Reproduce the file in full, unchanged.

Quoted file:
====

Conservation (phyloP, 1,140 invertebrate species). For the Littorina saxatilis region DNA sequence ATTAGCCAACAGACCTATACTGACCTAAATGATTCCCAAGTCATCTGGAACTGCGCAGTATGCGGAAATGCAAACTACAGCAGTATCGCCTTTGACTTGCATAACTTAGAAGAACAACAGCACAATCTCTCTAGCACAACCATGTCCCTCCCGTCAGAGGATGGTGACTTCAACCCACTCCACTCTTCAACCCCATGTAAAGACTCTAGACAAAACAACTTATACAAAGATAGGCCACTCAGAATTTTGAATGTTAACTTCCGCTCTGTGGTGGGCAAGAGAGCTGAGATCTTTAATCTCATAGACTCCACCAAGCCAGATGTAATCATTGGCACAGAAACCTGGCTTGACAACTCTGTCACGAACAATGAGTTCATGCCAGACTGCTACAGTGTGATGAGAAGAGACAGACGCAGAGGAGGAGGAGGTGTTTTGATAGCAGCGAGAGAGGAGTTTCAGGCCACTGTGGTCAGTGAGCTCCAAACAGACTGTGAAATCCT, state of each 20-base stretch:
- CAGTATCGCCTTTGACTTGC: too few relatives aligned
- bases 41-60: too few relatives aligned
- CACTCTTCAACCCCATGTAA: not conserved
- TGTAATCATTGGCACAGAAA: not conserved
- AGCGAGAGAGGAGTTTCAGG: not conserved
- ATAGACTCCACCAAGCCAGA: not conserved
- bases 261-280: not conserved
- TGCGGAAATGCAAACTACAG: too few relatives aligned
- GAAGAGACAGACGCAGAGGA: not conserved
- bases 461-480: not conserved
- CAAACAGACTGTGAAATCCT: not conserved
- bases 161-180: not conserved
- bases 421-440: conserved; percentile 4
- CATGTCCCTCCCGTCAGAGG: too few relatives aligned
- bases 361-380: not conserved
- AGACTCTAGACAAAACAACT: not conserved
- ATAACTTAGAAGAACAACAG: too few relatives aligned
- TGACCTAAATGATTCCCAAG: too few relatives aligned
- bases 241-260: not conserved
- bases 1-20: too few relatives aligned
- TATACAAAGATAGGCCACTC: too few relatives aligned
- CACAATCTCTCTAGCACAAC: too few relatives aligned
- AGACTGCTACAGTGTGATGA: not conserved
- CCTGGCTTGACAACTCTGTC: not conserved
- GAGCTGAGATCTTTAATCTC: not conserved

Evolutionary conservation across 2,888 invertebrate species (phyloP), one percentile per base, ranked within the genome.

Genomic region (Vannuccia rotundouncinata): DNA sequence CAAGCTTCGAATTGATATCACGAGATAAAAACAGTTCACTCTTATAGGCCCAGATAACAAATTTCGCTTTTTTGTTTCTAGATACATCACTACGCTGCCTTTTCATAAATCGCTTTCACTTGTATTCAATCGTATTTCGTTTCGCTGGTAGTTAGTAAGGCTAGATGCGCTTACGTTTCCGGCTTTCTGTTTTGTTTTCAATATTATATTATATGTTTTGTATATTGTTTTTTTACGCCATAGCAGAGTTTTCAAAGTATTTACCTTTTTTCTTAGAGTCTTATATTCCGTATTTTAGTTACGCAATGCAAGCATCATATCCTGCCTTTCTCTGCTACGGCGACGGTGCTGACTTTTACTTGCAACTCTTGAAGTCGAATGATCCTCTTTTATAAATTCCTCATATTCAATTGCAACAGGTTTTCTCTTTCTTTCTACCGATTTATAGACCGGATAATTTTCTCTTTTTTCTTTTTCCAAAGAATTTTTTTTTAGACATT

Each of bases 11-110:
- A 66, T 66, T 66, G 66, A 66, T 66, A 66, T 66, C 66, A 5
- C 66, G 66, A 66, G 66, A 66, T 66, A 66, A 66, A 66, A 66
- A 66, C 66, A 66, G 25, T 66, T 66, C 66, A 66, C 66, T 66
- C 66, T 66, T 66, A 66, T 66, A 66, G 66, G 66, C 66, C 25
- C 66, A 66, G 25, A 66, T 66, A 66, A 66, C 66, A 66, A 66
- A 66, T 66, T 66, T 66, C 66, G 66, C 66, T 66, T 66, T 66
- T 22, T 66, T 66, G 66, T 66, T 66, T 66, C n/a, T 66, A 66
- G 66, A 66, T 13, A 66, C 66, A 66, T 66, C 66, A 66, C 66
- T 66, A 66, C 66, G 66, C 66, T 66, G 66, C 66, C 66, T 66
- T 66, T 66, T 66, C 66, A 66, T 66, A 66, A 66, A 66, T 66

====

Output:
Conservation (phyloP, 1,140 invertebrate species). For the Littorina saxatilis region DNA sequence ATTAGCCAACAGACCTATACTGACCTAAATGATTCCCAAGTCATCTGGAACTGCGCAGTATGCGGAAATGCAAACTACAGCAGTATCGCCTTTGACTTGCATAACTTAGAAGAACAACAGCACAATCTCTCTAGCACAACCATGTCCCTCCCGTCAGAGGATGGTGACTTCAACCCACTCCACTCTTCAACCCCATGTAAAGACTCTAGACAAAACAACTTATACAAAGATAGGCCACTCAGAATTTTGAATGTTAACTTCCGCTCTGTGGTGGGCAAGAGAGCTGAGATCTTTAATCTCATAGACTCCACCAAGCCAGATGTAATCATTGGCACAGAAACCTGGCTTGACAACTCTGTCACGAACAATGAGTTCATGCCAGACTGCTACAGTGTGATGAGAAGAGACAGACGCAGAGGAGGAGGAGGTGTTTTGATAGCAGCGAGAGAGGAGTTTCAGGCCACTGTGGTCAGTGAGCTCCAAACAGACTGTGAAATCCT, state of each 20-base stretch:
- CAGTATCGCCTTTGACTTGC: too few relatives aligned
- bases 41-60: too few relatives aligned
- CACTCTTCAACCCCATGTAA: not conserved
- TGTAATCATTGGCACAGAAA: not conserved
- AGCGAGAGAGGAGTTTCAGG: not conserved
- ATAGACTCCACCAAGCCAGA: not conserved
- bases 261-280: not conserved
- TGCGGAAATGCAAACTACAG: too few relatives aligned
- GAAGAGACAGACGCAGAGGA: not conserved
- bases 461-480: not conserved
- CAAACAGACTGTGAAATCCT: not conserved
- bases 161-180: not conserved
- bases 421-440: conserved; percentile 4
- CATGTCCCTCCCGTCAGAGG: too few relatives aligned
- bases 361-380: not conserved
- AGACTCTAGACAAAACAACT: not conserved
- ATAACTTAGAAGAACAACAG: too few relatives aligned
- TGACCTAAATGATTCCCAAG: too few relatives aligned
- bases 241-260: not conserved
- bases 1-20: too few relatives aligned
- TATACAAAGATAGGCCACTC: too few relatives aligned
- CACAATCTCTCTAGCACAAC: too few relatives aligned
- AGACTGCTACAGTGTGATGA: not conserved
- CCTGGCTTGACAACTCTGTC: not conserved
- GAGCTGAGATCTTTAATCTC: not conserved

Evolutionary conservation across 2,888 invertebrate species (phyloP), one percentile per base, ranked within the genome.

Genomic region (Vannuccia rotundouncinata): DNA sequence CAAGCTTCGAATTGATATCACGAGATAAAAACAGTTCACTCTTATAGGCCCAGATAACAAATTTCGCTTTTTTGTTTCTAGATACATCACTACGCTGCCTTTTCATAAATCGCTTTCACTTGTATTCAATCGTATTTCGTTTCGCTGGTAGTTAGTAAGGCTAGATGCGCTTACGTTTCCGGCTTTCTGTTTTGTTTTCAATATTATATTATATGTTTTGTATATTGTTTTTTTACGCCATAGCAGAGTTTTCAAAGTATTTACCTTTTTTCTTAGAGTCTTATATTCCGTATTTTAGTTACGCAATGCAAGCATCATATCCTGCCTTTCTCTGCTACGGCGACGGTGCTGACTTTTACTTGCAACTCTTGAAGTCGAATGATCCTCTTTTATAAATTCCTCATATTCAATTGCAACAGGTTTTCTCTTTCTTTCTACCGATTTATAGACCGGATAATTTTCTCTTTTTTCTTTTTCCAAAGAATTTTTTTTTAGACATT

Each of bases 11-110:
- A 66, T 66, T 66, G 66, A 66, T 66, A 66, T 66, C 66, A 5
- C 66, G 66, A 66, G 66, A 66, T 66, A 66, A 66, A 66, A 66
- A 66, C 66, A 66, G 25, T 66, T 66, C 66, A 66, C 66, T 66
- C 66, T 66, T 66, A 66, T 66, A 66, G 66, G 66, C 66, C 25
- C 66, A 66, G 25, A 66, T 66, A 66, A 66, C 66, A 66, A 66
- A 66, T 66, T 66, T 66, C 66, G 66, C 66, T 66, T 66, T 66
- T 22, T 66, T 66, G 66, T 66, T 66, T 66, C n/a, T 66, A 66
- G 66, A 66, T 13, A 66, C 66, A 66, T 66, C 66, A 66, C 66
- T 66, A 66, C 66, G 66, C 66, T 66, G 66, C 66, C 66, T 66
- T 66, T 66, T 66, C 66, A 66, T 66, A 66, A 66, A 66, T 66